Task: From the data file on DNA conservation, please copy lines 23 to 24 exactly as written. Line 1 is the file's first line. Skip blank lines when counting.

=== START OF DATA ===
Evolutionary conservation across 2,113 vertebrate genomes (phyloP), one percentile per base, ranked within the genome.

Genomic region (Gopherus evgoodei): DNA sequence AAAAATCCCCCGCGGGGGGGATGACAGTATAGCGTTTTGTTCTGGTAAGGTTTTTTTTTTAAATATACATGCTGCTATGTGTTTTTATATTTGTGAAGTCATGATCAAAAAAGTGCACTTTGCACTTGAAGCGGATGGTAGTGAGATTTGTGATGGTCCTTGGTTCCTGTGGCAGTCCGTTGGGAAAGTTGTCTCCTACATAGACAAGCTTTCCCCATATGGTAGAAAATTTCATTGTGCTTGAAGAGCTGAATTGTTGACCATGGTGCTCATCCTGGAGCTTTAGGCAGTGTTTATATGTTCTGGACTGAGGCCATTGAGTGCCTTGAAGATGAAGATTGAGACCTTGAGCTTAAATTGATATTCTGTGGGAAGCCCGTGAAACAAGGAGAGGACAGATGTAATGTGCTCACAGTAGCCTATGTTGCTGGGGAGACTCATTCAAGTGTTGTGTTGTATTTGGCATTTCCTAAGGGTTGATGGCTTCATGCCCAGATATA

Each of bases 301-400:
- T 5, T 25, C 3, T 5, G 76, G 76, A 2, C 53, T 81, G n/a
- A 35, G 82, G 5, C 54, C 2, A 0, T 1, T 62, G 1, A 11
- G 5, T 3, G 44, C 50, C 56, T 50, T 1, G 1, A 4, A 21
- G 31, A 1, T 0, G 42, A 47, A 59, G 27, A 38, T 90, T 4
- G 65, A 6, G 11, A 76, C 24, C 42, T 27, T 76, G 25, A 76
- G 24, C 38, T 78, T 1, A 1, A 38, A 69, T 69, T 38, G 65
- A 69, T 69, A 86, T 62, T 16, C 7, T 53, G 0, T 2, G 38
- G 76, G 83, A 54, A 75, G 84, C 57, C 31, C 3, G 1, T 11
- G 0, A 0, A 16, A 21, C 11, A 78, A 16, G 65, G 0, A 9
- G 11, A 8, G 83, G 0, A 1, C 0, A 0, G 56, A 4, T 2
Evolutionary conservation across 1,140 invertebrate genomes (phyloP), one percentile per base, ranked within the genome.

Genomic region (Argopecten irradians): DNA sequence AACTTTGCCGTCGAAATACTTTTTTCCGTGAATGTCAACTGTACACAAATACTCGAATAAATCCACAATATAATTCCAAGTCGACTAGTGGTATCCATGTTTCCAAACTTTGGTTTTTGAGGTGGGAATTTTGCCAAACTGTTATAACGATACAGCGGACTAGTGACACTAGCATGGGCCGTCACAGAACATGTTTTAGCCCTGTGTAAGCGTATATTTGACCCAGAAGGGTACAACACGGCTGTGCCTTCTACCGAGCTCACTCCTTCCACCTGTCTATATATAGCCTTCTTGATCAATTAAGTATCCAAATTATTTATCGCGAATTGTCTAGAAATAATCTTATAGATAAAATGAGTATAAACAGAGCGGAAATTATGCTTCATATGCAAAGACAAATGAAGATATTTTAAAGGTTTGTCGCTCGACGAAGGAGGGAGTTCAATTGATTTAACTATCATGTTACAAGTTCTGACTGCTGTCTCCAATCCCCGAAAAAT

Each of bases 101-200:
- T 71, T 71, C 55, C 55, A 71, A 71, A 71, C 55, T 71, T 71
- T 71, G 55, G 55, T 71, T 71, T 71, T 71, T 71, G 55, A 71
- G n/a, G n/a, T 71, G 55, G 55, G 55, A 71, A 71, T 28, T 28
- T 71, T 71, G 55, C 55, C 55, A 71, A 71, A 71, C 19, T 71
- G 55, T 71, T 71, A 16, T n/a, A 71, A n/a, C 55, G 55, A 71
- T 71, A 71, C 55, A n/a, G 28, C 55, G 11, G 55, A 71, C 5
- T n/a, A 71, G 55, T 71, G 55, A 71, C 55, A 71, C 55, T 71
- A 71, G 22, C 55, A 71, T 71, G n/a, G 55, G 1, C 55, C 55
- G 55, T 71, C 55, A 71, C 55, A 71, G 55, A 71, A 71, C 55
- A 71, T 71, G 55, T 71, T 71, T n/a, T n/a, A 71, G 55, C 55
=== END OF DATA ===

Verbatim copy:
- T n/a, A 71, G 55, T 71, G 55, A 71, C 55, A 71, C 55, T 71
- A 71, G 22, C 55, A 71, T 71, G n/a, G 55, G 1, C 55, C 55